The three aforementioned writers are considered to be the founding fathers of Russian literature: Aleksander Pushkin (1799-1837), Mikhail Lermontov (1814-1841), and Nikolai Gogol (1809-1852). To understand how mentally fraught these writers were one must first understand the history of Russian literature. It’s remarkably brief. It only entered into its own national and global consciousness about two hundred years ago. Before that, Russian intellectuals wrote in French, German, English, or other European languages in large part because they were schooled in those languages, spoke several of them fluently, and could connect with other great thinkers of the Western world that way. However, after the expulsion of Napolean (1812-1815) and the concomitant emergence of Russia’s great poet, Pushkin, the rise of Russian literature was unprecedentedly rapid and intense.

The burden that therefore fell on the first writers of that new literary tradition was a heavy one. They somehow had to articulate that which distinguished their literary heritage as rooted in Russian songs, prayers, and folklore, and combine it with borrowings from their up-to-date knowledge of other European literary traditions, colloquial Russian, and Church Slavonic language. In short, they were responsible for creation of their national literature. The great weight of this immense undertaking, in conjunction with their intense personalities, gradually manifested itself in the personal struggles that Pushkin, Lermontov, and Gogol each faced, which eventually led to their demises: both Pushkin and Lermontov died in dramatic duels while Gogol starved himself to death.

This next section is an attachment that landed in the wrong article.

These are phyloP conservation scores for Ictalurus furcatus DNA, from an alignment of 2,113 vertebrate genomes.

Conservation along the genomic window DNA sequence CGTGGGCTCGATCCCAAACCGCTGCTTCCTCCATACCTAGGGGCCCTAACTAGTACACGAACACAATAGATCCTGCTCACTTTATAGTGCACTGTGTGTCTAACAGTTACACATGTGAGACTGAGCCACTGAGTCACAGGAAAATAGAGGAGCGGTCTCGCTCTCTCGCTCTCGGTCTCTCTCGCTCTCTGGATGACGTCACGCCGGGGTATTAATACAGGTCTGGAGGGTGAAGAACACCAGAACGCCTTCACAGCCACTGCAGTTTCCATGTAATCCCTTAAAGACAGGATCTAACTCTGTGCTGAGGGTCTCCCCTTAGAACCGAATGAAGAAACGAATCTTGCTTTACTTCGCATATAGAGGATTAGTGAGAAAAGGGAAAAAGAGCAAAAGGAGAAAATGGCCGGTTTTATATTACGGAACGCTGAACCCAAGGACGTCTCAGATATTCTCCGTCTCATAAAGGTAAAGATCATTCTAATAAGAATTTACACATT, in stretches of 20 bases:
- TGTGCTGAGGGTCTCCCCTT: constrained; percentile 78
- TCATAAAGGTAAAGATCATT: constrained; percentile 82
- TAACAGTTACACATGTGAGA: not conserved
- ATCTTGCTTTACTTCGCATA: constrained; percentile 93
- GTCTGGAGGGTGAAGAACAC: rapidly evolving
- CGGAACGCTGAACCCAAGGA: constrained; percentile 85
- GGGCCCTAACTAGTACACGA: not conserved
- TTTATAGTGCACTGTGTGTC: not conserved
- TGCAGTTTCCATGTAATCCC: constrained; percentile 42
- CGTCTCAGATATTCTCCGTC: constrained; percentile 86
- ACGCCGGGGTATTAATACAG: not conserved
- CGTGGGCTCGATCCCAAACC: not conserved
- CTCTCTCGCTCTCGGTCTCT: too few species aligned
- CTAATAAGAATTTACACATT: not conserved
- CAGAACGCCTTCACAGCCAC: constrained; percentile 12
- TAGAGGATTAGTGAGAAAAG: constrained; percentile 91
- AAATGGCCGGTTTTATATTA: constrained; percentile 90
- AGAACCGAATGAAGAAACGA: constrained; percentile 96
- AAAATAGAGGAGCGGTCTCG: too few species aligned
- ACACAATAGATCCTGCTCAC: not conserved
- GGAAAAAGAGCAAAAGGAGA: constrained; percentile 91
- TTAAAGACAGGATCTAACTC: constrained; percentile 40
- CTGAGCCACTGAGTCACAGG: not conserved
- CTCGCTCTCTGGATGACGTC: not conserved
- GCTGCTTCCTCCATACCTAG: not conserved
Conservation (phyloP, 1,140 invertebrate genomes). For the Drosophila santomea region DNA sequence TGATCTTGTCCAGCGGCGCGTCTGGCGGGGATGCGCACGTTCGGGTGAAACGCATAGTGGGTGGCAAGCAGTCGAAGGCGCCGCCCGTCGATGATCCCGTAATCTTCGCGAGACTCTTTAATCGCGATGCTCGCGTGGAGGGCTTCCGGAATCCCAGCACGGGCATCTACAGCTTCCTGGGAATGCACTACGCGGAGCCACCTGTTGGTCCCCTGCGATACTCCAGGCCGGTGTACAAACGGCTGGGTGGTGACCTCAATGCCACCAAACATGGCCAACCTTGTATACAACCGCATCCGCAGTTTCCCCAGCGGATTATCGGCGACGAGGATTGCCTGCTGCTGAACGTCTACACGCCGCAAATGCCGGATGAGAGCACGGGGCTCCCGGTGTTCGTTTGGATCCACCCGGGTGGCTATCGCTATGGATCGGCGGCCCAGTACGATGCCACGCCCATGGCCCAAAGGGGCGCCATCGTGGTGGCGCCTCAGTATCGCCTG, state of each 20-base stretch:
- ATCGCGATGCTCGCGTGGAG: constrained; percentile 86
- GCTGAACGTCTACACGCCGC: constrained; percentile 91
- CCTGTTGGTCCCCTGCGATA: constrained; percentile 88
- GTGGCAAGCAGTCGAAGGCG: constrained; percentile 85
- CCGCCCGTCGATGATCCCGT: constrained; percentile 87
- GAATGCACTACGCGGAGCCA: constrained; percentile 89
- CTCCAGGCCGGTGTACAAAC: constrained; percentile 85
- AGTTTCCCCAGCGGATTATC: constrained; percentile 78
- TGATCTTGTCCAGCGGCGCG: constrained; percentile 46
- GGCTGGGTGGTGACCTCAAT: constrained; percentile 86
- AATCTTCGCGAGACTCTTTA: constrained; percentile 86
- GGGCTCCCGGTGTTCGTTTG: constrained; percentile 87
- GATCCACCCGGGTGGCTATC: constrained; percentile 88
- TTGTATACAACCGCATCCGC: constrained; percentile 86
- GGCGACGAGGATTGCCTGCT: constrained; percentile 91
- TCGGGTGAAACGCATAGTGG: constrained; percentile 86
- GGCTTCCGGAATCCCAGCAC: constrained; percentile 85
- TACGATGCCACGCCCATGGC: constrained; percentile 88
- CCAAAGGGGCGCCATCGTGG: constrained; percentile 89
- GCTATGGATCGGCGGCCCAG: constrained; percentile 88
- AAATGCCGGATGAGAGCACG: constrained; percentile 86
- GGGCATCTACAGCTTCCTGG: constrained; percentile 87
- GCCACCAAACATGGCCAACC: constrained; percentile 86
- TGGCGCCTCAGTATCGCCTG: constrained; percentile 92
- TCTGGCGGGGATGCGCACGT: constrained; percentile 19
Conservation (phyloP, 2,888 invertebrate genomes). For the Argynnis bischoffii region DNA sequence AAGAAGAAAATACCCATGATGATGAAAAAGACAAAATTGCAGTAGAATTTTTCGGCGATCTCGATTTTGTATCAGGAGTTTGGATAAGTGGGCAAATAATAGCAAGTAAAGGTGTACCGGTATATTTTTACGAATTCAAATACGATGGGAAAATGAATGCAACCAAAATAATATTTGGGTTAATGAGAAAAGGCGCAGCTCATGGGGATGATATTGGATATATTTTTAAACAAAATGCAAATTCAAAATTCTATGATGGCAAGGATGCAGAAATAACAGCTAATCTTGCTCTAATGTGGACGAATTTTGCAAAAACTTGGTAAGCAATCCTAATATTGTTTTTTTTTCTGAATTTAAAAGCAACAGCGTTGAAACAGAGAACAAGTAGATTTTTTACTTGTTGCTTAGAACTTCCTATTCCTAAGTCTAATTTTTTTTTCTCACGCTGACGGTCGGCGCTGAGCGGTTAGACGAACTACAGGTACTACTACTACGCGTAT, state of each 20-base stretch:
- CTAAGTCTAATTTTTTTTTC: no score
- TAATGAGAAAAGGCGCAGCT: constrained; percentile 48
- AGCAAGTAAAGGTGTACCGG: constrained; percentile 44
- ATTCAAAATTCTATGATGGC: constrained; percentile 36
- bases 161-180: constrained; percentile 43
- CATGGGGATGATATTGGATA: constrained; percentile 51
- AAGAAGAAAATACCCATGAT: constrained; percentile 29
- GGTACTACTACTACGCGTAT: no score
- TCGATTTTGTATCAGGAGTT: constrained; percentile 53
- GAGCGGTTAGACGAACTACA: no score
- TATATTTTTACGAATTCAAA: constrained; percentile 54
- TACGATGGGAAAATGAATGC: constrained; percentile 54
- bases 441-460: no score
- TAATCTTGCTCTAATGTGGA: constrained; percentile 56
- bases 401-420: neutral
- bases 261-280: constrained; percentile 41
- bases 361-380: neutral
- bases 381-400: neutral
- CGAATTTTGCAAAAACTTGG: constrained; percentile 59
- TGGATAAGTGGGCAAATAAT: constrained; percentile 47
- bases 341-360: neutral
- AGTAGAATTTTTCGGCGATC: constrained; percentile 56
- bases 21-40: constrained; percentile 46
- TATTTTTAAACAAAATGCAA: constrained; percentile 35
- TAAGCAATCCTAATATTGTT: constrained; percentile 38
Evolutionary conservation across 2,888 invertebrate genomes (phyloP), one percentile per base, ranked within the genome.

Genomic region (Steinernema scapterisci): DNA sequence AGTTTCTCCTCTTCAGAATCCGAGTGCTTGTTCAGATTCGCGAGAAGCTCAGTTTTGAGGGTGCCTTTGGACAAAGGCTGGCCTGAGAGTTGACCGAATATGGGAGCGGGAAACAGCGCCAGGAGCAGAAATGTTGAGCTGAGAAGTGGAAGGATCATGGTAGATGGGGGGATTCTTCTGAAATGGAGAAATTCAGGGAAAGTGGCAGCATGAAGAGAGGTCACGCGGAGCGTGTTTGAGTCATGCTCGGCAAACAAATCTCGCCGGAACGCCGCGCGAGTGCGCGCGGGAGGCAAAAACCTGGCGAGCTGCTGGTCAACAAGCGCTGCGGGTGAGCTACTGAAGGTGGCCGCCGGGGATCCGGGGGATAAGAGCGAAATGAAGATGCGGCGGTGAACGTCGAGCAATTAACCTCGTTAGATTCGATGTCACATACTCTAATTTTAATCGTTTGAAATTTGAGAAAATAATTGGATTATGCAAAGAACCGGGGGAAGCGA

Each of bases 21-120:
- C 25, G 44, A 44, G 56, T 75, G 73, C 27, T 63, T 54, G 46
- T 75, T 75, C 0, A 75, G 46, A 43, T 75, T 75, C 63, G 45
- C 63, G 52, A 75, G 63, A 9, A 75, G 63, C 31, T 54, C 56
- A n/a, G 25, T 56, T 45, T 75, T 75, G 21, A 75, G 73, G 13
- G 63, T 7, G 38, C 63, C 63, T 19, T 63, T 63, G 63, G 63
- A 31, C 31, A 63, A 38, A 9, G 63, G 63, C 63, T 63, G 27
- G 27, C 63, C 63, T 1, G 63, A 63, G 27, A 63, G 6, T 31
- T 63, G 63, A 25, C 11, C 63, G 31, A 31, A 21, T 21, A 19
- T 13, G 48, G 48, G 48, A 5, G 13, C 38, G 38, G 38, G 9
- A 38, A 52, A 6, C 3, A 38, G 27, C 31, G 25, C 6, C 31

The hauntingly strange part, however, is that the ways in which they died bear striking resemblances to the deaths and attitudes towards death of Del Rey, Winehouse, and Staley. And while the term ‘genius’ is a relative one that may not apply to all the figures discussed here, the duty of carrying on the sacred flame of literature or music is what unifies them and provides the lens through which we will conduct our examination.

Next (part 2/4): Lana Del Rey and Aleksander Pushkin

 

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November 18, 2015

Scenes from my week

image4{Molly and me in Central Park}

Temperatures are falling rapidly in New York, but luckily there have been enough sunny days to still make walking around the city a beautiful experience. Highlights from my week include taking this adorable dachshund out for a stroll on Sunday (with some chili-infused hot chocolate in hand), showing a master ceramist around the city and the museum I work for, and seeing the Philippine Gold show at the Asia Society. Below are some photos!